• Movement 3 – around 5 minutes (the A++++ movement – alternately furtive and then fearless)
  • Movement 4 – around 8 minutes (the grand triumph)

Welcome to the best part of my day!

– Jane BH

Insert Clever Title Here

Greetings.  I couldn’t think of a snappy title to lure any and all into this posting.  Well, you are here!  Welcome!  Here is our update from last night:


India: We have completed our unit on early 20th century India. We finished the novel, “All My Noble Dreams and Then What Happens” by Gloria Whelan – a captivating read with interesting historical information and a wonderful point of view. I do think there is a disconnect between the story and the title, but nobody is asking me. We finished our unit on Mohandas Gandhi (maybe one of our best units ever). I am so impressed with the DK Eyewitness book on Gandhi: OUTSTANDING research and well organized. I am still trying to find a poster of Gandhi that I like…am thinking about having a print shop make up a poster sized copy of the DK book cover. Hope this is legal.


Explorers: Last night we read about Hernando Cortes, and we learned the difference between an explorer and a conqueror. Suffice it to say, we won’t be searching high and low for a poster of this MEAN man.

Le Fictitious Local Café story problem:  The 3 cooks and 4 waitresses at “Le Fictitious Local Café” need new aprons. Aprons for the cooks cost $8 each, and each cook needs 3 (so there will always be a clean one to put on). The waitresses all want aprons with cute rickrack stitched on, and these are available for $15 each. Each waitress needs 2 aprons. How much will the owner of the café need to shell out to provide aprons for his staff?

Classical Music: It was VIRTUOSO NIGHT again, starring violinist Itzhak Perlman!

  • Humoresque, by Antonin Dvorak. Until you’ve heard this piece conducted by Seiji Ozawa, featuring Perlman on violin and Yo-Yo Ma on cello, you have not heard the potential of this composition.  BTW, a “humoresque” was a genre of music in the 1800s that suggested a fanciful, sweet mood.
  • Out of Africa, the title music, by John Barry, composed in 1985. Itzhak Perlman’s solos break your heart.
  • Violin Concerto in E Minor, movement 3, by Felix Mendelssohn.  This video (linked below – my FIRST youtube link BTW!) is not the crispest, but who cares?  We LOVE it!  Perlman knows this piece backwards and forwards and upside down. We have watched this at least 10 times.  It is the perfect background music for a cat stalking a mouse.

Welcome to the best part of my day!

– Jane BH

Dr. Livingstone, I Presume?

As far as quotable phrases go, isn’t “Dr. Livingstone, I presume?” perfection?

Stanley and Livingstone in miniature (just the thing for your locket)

We are loving our African explorers unit!  Last night my son and I read about Dr. David Livingstone (discoverer of Victoria Falls), his frightening disappearance of three years, and his subsequent rescue by H.M. Stanley, of the “Dr. Livingstone, I presume?” quote. (Years later, Stanley mapped Lake Victoria and was able to confirm that it was the source of the Nile. Note: Victoria Falls and Lake Victoria are about 2,000 miles apart.) ANYWAY, the explorations of Livingstone and Stanley form the template for any adventure novel.  At every turn there is malaria, slave traders, dying guides, deserting guides, hippo attacks, storms, robbers, uncrossable rivers, bloody battles, and cannibals!  Riveting!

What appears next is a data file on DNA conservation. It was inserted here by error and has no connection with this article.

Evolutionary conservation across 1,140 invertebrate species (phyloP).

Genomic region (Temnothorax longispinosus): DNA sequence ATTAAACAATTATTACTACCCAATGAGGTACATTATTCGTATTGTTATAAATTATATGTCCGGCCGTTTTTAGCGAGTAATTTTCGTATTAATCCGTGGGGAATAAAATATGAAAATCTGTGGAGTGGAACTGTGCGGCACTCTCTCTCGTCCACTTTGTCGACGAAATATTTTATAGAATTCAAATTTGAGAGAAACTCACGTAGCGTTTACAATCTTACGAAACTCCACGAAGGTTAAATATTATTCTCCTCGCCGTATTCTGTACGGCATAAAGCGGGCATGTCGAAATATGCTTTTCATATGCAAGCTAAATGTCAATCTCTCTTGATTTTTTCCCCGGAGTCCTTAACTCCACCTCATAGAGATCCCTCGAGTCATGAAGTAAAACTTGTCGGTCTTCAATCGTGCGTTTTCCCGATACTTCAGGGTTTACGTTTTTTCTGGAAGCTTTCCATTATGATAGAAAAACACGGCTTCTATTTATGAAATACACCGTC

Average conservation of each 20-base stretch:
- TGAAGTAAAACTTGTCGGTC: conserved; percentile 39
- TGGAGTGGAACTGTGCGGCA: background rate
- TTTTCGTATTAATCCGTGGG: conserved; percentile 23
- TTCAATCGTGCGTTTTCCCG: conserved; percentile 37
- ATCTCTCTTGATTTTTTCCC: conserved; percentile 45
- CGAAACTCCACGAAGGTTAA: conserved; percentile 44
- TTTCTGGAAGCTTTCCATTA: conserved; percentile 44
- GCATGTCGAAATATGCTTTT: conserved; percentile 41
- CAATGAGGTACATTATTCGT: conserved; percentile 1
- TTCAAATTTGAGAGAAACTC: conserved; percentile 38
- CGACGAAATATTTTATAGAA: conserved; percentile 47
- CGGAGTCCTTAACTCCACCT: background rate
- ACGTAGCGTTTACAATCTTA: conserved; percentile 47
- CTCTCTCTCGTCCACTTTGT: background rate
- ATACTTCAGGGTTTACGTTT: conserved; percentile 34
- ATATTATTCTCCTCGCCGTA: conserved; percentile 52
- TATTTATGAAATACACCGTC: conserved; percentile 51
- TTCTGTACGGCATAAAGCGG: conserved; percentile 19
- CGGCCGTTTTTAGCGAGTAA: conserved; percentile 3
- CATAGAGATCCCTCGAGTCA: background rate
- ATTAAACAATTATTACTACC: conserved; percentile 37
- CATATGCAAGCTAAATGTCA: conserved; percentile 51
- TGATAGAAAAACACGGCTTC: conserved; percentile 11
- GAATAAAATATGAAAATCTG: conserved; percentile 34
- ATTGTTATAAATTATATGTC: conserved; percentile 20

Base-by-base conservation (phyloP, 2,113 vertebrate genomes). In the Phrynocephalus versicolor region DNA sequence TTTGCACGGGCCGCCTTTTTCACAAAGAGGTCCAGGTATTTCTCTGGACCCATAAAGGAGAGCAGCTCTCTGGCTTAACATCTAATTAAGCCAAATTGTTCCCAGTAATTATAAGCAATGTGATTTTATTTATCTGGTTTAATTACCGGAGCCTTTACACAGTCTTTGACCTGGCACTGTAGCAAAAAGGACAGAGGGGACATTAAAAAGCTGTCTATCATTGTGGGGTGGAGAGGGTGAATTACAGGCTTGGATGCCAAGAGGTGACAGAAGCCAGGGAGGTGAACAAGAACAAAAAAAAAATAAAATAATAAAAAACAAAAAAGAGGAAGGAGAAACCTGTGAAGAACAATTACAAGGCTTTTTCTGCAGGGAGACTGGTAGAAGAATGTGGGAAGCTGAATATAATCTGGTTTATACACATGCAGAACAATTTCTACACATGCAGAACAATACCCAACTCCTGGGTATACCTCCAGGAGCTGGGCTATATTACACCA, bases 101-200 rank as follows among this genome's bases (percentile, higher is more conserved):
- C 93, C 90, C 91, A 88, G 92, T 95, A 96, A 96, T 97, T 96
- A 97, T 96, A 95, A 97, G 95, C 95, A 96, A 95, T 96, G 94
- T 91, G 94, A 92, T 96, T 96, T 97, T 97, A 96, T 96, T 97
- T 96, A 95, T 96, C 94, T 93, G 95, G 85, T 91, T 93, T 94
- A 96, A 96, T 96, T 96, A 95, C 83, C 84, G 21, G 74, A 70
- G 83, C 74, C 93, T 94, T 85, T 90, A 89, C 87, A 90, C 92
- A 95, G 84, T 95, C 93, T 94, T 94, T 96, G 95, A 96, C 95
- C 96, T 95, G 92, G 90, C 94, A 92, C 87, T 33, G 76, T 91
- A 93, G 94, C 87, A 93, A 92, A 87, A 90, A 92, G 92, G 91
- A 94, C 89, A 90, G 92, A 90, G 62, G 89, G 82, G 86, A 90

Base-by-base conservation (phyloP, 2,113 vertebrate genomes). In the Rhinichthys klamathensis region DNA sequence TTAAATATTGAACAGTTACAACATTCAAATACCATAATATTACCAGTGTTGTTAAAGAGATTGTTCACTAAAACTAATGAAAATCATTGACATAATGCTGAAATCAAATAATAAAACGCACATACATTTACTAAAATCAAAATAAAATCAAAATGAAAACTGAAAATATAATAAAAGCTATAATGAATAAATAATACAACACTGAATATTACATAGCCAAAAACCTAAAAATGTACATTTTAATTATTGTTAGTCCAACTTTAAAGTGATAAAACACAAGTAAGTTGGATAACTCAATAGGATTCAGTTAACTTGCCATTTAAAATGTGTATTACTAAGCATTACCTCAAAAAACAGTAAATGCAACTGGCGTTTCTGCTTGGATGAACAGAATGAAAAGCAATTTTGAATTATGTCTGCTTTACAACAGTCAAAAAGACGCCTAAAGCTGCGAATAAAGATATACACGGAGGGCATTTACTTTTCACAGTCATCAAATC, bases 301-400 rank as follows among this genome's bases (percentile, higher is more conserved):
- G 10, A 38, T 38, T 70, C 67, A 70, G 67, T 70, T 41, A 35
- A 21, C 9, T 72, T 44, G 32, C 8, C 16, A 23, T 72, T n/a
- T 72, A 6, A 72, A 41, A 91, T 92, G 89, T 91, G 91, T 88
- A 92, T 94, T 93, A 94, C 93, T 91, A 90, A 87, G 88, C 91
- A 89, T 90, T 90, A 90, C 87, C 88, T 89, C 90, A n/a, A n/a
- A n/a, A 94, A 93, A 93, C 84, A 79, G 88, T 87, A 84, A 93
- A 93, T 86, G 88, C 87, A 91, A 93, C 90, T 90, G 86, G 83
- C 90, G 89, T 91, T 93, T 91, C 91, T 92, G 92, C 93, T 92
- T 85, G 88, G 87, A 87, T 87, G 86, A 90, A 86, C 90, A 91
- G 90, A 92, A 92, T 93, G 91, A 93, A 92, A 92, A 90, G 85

Tomorrow night – Marco Polo!

As if you couldn’t tell, this explorer unit is so A+++!  We are reading from The Usborne Book of EXPLORERS.  Side note: every Usborne book we have read has been well researched and interestingly presented. USBOURNE BOOKS is a direct sales company (think Mary Kay or Discovery Toys).  I have no idea who, in my neck of the woods, sells Usborne books, but I can usually find a copy of what I am looking for through Amazon’s third party sellers.

Our Farmer Brown story problem was all about butter.  We calculated how much butter Farmer Brown would need to purchase for his “corn on the cob” booth at the county fair, and how much the butter would cost.

Parlez-vous française?  Or Japanese or German or Spanish or Vietnamese?   We can count to 10 in each of these languages. Last night, I verbalized 20 different numbers in one of the above languages and my son would find each number on our iPad language software app. Counting to ten isn’t really the goal; I just want my son to have an awareness that many languages are spoken throughout the world.

Classical Music – It was Franz Schubert night! Poor Franz!  He was short, chubby, wore glasses, and his so-called friends called him, “Mushroom”.  To sort of top it all off, he died of syphilis at age 31. But, oh, his music legacy!

  • Serenade – written when he knew he was dying, it’s all about crushing sorrow. A beautifully executed composition.
  • Ave Maria – Yes, THE “Ave Maria” that you are familiar with! Schubert wrote it!
  • Marche Militaire – a completely polished work. This is one of those pieces that is thoroughly likeable on first listening.  It might sound familiar – it was used in the Disney cartoon, “Santa’s Workshop”.

Welcome to the best part of my day!

– Jane BH